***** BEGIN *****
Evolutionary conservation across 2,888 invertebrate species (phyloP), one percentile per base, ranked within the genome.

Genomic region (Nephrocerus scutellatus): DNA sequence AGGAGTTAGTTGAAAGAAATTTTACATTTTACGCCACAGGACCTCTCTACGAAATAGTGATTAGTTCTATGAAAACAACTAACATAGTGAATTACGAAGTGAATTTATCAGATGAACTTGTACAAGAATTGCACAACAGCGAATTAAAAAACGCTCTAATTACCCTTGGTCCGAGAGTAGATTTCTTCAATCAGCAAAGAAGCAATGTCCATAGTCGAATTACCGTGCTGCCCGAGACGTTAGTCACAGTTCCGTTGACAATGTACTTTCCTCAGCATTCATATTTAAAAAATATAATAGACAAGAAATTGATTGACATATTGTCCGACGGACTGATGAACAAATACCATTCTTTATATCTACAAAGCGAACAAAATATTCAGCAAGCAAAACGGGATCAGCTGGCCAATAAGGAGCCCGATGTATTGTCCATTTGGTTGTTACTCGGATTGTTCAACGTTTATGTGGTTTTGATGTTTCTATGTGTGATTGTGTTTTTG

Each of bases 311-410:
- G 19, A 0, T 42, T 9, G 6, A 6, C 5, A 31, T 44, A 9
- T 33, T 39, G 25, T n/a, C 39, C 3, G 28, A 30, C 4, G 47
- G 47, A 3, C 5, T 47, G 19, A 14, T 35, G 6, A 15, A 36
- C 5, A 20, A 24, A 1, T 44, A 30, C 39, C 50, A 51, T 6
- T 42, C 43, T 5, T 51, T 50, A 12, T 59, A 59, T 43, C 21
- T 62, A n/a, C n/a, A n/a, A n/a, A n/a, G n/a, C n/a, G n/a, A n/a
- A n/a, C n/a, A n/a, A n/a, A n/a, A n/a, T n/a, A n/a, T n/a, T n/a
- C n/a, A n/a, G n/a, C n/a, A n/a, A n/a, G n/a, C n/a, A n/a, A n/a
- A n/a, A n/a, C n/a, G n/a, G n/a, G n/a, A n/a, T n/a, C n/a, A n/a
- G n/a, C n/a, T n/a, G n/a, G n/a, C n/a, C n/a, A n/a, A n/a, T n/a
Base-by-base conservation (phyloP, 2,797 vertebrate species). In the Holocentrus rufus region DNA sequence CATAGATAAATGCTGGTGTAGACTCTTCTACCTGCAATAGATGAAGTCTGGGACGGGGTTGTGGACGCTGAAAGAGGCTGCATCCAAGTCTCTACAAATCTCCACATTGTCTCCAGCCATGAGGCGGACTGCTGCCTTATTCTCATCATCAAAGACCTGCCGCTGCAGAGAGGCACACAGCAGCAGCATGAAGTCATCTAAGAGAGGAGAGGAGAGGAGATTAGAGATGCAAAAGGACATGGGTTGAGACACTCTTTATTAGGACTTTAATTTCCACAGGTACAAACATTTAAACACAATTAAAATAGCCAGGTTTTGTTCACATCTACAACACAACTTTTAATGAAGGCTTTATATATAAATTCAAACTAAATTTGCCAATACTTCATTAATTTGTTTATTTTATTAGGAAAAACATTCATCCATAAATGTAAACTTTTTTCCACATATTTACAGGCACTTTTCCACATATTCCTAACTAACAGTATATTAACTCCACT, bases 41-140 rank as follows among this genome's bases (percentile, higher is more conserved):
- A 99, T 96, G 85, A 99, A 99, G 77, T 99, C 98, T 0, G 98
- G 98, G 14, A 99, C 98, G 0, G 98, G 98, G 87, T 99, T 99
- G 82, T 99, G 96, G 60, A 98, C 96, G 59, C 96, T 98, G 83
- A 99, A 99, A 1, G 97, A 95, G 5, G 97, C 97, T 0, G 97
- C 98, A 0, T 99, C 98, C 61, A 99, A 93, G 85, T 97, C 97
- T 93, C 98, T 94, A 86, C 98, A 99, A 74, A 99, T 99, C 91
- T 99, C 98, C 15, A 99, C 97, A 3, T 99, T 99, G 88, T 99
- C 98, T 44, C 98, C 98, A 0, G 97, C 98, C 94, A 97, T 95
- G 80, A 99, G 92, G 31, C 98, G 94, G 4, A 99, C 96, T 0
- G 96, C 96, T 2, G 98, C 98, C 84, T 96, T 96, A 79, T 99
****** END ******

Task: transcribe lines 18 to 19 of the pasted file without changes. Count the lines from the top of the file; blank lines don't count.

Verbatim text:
- A 99, A 99, A 1, G 97, A 95, G 5, G 97, C 97, T 0, G 97
- C 98, A 0, T 99, C 98, C 61, A 99, A 93, G 85, T 97, C 97